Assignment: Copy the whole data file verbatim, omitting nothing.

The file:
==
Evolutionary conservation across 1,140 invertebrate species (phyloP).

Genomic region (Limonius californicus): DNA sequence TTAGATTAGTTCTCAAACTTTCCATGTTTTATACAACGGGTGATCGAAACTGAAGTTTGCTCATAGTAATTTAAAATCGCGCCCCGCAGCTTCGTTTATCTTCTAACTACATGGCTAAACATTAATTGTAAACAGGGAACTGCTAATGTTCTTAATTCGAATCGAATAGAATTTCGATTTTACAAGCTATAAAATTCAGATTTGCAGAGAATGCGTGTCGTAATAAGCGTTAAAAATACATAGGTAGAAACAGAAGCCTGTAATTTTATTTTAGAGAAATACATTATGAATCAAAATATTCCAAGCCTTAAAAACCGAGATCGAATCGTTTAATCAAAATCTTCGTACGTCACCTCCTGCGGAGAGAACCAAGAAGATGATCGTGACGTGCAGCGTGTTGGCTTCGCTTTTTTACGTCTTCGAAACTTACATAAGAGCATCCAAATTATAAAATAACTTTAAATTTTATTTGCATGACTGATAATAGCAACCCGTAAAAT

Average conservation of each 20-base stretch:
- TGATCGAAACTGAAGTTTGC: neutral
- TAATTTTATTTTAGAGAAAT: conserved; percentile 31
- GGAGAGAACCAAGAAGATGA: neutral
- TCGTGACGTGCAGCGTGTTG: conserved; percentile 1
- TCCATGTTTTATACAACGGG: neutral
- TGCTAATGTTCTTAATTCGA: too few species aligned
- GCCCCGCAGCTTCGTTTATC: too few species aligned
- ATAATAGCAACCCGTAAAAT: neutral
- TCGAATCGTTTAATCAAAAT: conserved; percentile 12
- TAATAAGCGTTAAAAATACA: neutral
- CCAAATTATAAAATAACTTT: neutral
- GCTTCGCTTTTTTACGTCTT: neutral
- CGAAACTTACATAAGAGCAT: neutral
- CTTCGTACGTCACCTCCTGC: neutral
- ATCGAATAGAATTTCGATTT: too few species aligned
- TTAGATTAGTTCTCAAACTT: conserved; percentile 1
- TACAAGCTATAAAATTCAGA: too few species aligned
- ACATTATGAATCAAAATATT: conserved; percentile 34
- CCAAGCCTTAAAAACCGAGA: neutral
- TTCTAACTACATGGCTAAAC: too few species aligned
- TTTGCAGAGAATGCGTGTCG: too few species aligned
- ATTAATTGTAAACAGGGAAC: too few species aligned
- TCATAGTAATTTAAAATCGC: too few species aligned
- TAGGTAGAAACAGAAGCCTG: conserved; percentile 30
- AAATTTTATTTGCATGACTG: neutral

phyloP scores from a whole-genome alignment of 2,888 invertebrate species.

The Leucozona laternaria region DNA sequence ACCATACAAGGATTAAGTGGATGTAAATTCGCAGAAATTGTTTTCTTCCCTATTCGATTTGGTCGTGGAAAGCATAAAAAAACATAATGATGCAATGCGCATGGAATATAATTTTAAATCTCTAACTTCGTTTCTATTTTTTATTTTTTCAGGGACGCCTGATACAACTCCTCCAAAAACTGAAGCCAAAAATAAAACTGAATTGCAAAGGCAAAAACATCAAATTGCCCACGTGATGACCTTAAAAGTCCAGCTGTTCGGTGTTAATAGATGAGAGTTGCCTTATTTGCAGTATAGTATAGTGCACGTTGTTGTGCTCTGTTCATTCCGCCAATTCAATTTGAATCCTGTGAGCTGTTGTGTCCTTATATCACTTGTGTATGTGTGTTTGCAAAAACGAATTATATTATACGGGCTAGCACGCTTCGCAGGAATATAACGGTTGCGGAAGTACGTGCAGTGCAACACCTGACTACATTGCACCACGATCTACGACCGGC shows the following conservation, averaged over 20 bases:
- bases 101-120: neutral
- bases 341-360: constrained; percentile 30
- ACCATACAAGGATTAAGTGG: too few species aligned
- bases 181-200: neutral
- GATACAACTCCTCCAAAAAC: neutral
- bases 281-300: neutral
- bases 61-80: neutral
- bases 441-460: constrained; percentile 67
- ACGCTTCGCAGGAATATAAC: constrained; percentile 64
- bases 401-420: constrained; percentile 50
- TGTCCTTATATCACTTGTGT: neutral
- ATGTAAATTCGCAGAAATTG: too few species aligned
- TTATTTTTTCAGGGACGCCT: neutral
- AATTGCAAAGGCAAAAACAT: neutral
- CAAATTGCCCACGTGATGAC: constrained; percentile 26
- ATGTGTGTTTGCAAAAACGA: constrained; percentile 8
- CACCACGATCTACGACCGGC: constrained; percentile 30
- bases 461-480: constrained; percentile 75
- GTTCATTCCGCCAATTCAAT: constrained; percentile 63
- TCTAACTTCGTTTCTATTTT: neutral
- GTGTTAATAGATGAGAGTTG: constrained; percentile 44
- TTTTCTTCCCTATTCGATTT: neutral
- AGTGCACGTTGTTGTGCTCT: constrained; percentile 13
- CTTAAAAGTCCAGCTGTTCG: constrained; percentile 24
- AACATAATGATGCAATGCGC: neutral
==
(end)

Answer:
Evolutionary conservation across 1,140 invertebrate species (phyloP).

Genomic region (Limonius californicus): DNA sequence TTAGATTAGTTCTCAAACTTTCCATGTTTTATACAACGGGTGATCGAAACTGAAGTTTGCTCATAGTAATTTAAAATCGCGCCCCGCAGCTTCGTTTATCTTCTAACTACATGGCTAAACATTAATTGTAAACAGGGAACTGCTAATGTTCTTAATTCGAATCGAATAGAATTTCGATTTTACAAGCTATAAAATTCAGATTTGCAGAGAATGCGTGTCGTAATAAGCGTTAAAAATACATAGGTAGAAACAGAAGCCTGTAATTTTATTTTAGAGAAATACATTATGAATCAAAATATTCCAAGCCTTAAAAACCGAGATCGAATCGTTTAATCAAAATCTTCGTACGTCACCTCCTGCGGAGAGAACCAAGAAGATGATCGTGACGTGCAGCGTGTTGGCTTCGCTTTTTTACGTCTTCGAAACTTACATAAGAGCATCCAAATTATAAAATAACTTTAAATTTTATTTGCATGACTGATAATAGCAACCCGTAAAAT

Average conservation of each 20-base stretch:
- TGATCGAAACTGAAGTTTGC: neutral
- TAATTTTATTTTAGAGAAAT: conserved; percentile 31
- GGAGAGAACCAAGAAGATGA: neutral
- TCGTGACGTGCAGCGTGTTG: conserved; percentile 1
- TCCATGTTTTATACAACGGG: neutral
- TGCTAATGTTCTTAATTCGA: too few species aligned
- GCCCCGCAGCTTCGTTTATC: too few species aligned
- ATAATAGCAACCCGTAAAAT: neutral
- TCGAATCGTTTAATCAAAAT: conserved; percentile 12
- TAATAAGCGTTAAAAATACA: neutral
- CCAAATTATAAAATAACTTT: neutral
- GCTTCGCTTTTTTACGTCTT: neutral
- CGAAACTTACATAAGAGCAT: neutral
- CTTCGTACGTCACCTCCTGC: neutral
- ATCGAATAGAATTTCGATTT: too few species aligned
- TTAGATTAGTTCTCAAACTT: conserved; percentile 1
- TACAAGCTATAAAATTCAGA: too few species aligned
- ACATTATGAATCAAAATATT: conserved; percentile 34
- CCAAGCCTTAAAAACCGAGA: neutral
- TTCTAACTACATGGCTAAAC: too few species aligned
- TTTGCAGAGAATGCGTGTCG: too few species aligned
- ATTAATTGTAAACAGGGAAC: too few species aligned
- TCATAGTAATTTAAAATCGC: too few species aligned
- TAGGTAGAAACAGAAGCCTG: conserved; percentile 30
- AAATTTTATTTGCATGACTG: neutral

phyloP scores from a whole-genome alignment of 2,888 invertebrate species.

The Leucozona laternaria region DNA sequence ACCATACAAGGATTAAGTGGATGTAAATTCGCAGAAATTGTTTTCTTCCCTATTCGATTTGGTCGTGGAAAGCATAAAAAAACATAATGATGCAATGCGCATGGAATATAATTTTAAATCTCTAACTTCGTTTCTATTTTTTATTTTTTCAGGGACGCCTGATACAACTCCTCCAAAAACTGAAGCCAAAAATAAAACTGAATTGCAAAGGCAAAAACATCAAATTGCCCACGTGATGACCTTAAAAGTCCAGCTGTTCGGTGTTAATAGATGAGAGTTGCCTTATTTGCAGTATAGTATAGTGCACGTTGTTGTGCTCTGTTCATTCCGCCAATTCAATTTGAATCCTGTGAGCTGTTGTGTCCTTATATCACTTGTGTATGTGTGTTTGCAAAAACGAATTATATTATACGGGCTAGCACGCTTCGCAGGAATATAACGGTTGCGGAAGTACGTGCAGTGCAACACCTGACTACATTGCACCACGATCTACGACCGGC shows the following conservation, averaged over 20 bases:
- bases 101-120: neutral
- bases 341-360: constrained; percentile 30
- ACCATACAAGGATTAAGTGG: too few species aligned
- bases 181-200: neutral
- GATACAACTCCTCCAAAAAC: neutral
- bases 281-300: neutral
- bases 61-80: neutral
- bases 441-460: constrained; percentile 67
- ACGCTTCGCAGGAATATAAC: constrained; percentile 64
- bases 401-420: constrained; percentile 50
- TGTCCTTATATCACTTGTGT: neutral
- ATGTAAATTCGCAGAAATTG: too few species aligned
- TTATTTTTTCAGGGACGCCT: neutral
- AATTGCAAAGGCAAAAACAT: neutral
- CAAATTGCCCACGTGATGAC: constrained; percentile 26
- ATGTGTGTTTGCAAAAACGA: constrained; percentile 8
- CACCACGATCTACGACCGGC: constrained; percentile 30
- bases 461-480: constrained; percentile 75
- GTTCATTCCGCCAATTCAAT: constrained; percentile 63
- TCTAACTTCGTTTCTATTTT: neutral
- GTGTTAATAGATGAGAGTTG: constrained; percentile 44
- TTTTCTTCCCTATTCGATTT: neutral
- AGTGCACGTTGTTGTGCTCT: constrained; percentile 13
- CTTAAAAGTCCAGCTGTTCG: constrained; percentile 24
- AACATAATGATGCAATGCGC: neutral